Bye bye, version-control hell: announcing Git for z/OS
If you’re an engineer or programmer, you’ve no doubt experienced the chaos and confusion of multiple people working on the same piece of code at the same time. It’s not only disruptive, but sorting everything out wastes valuable time and resources. The good news (if you’re a mainframer) is that those problems are a thing of the past thanks to Git Version Control Tools for IBM z/OS, an open-source tool built to improve collaboration.
If you don’t know Git, it was introduced in 2005 by Linux creator Linus Torvalds and has become the world’s most widely used version control system (VCS). It’s a great tool, but what’s really exciting to me is that it extends Rocket’s commitment to democratizing the mainframe while giving mainframe-based organizations the ability to save massive amounts of time (and cycles) by standardizing on a VCS. Open-source languages and tools are allowing developers to take advantage of mainframe programs and applications without the need to know COBOL or assembly language. That’s important for organizations that constantly need to add to their talent pools but often find that candidates aren’t well-versed in traditional mainframe languages. That’s why anyone can hit the ground running with Git Version Control Tools for IBM z/OS, even without extensive mainframe experience.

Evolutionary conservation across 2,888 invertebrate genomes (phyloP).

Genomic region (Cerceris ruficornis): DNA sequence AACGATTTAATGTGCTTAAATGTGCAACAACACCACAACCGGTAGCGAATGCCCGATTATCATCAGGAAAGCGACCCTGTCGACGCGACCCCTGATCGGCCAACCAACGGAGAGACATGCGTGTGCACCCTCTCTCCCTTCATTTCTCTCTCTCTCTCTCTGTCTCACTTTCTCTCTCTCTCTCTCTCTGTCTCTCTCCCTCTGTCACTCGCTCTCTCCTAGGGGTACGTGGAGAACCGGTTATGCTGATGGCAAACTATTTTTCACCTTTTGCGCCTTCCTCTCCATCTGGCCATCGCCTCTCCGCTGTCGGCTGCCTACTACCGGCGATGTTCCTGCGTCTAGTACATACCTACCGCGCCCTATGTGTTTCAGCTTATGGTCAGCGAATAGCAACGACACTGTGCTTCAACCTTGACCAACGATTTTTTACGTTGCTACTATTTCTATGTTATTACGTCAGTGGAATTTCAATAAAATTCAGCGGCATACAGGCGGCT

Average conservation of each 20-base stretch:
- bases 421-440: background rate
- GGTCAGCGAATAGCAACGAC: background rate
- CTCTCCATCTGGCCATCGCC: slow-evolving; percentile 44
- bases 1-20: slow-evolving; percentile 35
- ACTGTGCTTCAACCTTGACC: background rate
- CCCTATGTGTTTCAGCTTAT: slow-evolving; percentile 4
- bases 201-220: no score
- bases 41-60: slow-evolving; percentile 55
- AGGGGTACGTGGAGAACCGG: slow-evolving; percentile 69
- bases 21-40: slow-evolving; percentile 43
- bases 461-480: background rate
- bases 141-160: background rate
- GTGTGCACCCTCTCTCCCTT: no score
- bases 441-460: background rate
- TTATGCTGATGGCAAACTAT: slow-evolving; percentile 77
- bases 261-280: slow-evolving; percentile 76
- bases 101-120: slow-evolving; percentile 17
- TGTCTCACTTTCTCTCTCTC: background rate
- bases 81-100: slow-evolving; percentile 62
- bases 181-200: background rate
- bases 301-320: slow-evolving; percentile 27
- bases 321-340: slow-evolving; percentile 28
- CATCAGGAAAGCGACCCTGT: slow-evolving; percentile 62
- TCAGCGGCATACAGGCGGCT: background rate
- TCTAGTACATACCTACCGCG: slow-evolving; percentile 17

Mainframes can do things that other platforms – not matter how robust – simply can’t, such as perform analytics without having to export data to external systems. It’s no wonder that just about every bank and government in the world relies on them! But over time it has become more challenging to find qualified engineers and architects to work on them, and mainframe shops now face a significant talent gap. By making open-source tools like Git available on mainframes, Rocket is making it possible for organizations to extend the usefulness of their incumbent technologies.